The Liberty to Be the Sons of God

The world has been passing through the nightmare of an Armageddon. Millions of men have gathered to the defense of human freedom in order that the right of self-government "shall not perish from the earth." But self-government means more than the right of a people to make their own laws; it means that those laws shall be right. Mrs. Eddy reveals the essential of free government when she says in "Science and Health with Key to the Scriptures" on page 106, "Man is properly self-governed only when he is guided rightly and governed by his Maker, divine Truth and Love."

The unceasing demand of Principle that righteousness and equity shall be the rule among men, too feebly heeded in the past, has become more articulate and insistent, until the so-called forces of evil have been pushed into final conflict. The gospel of selfishness, that might is right, is standing its trial by the ordeal of fire, and in that seven times heated furnace the bands which have bound the human family in hatred and fear of each other are being burned, and men are beginning to see a form "like the Son of God."

While the liberty enjoyed under a system of democracy is well worth fighting for, it should not be forgotten that the only real liberty is the liberty to be truly the sons of God. And when all is said that can be said about human rights, it must be confessed that the only right which mortals can justly claim, or which is safe to exercise, is the right to be good. Liberty implies that all men shall have the opportunity to do right, but that none shall have the freedom to do wrong. This view is practically recognized as the fundamental basis of human law, since men are entitled to its protection only as they deal honestly and righteously with each other, and this protection is known to be forfeited to the extent that one becomes an evildoer. The weakness, however, of human law, as at present constituted, lies in its inability to detect the distinction between truth and error, and, its utter lack of restriction or prohibition of mental offenses. As far as the law is concerned, mortals are permitted to hate one another with the utmost freedom, although they are forbidden to translate their hatred into physical acts, all of which serves to show how far the human sense of personal liberty is from the true ideal.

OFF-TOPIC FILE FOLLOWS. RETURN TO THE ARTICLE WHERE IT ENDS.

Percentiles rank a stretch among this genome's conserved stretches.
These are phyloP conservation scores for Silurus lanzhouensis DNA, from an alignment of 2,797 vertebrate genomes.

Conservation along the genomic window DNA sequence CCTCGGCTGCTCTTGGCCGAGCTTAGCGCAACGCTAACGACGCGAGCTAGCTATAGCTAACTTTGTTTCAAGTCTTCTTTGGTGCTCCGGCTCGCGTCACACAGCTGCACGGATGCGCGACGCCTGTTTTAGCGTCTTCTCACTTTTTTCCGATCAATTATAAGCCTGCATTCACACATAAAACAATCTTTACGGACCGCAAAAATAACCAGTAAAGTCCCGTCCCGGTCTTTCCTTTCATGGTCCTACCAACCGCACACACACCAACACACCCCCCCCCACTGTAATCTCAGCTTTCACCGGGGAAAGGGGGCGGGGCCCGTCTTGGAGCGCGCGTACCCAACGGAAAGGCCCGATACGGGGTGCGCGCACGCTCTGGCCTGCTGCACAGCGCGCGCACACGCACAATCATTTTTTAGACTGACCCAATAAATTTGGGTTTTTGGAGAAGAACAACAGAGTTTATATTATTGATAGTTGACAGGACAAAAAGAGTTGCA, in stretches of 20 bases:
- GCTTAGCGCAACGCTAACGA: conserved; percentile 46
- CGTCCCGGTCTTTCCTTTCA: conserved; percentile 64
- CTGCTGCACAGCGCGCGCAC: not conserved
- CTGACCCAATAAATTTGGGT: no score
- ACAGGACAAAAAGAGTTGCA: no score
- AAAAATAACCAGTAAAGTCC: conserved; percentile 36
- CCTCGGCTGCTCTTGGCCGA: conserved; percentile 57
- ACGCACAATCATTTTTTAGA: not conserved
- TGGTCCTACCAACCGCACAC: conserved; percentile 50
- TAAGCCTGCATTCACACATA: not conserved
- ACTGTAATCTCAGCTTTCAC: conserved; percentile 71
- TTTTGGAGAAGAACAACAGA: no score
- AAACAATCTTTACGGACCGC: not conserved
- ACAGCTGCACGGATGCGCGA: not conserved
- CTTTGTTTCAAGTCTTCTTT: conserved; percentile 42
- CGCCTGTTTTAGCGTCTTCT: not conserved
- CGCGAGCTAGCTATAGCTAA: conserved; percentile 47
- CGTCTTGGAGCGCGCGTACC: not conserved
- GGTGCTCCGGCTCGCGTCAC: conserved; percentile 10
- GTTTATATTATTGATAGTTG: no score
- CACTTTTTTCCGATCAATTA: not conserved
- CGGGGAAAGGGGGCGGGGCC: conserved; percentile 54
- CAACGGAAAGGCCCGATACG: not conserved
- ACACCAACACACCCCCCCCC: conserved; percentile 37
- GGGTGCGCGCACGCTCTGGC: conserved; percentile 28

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Obstacles Overcome
March 15, 1919

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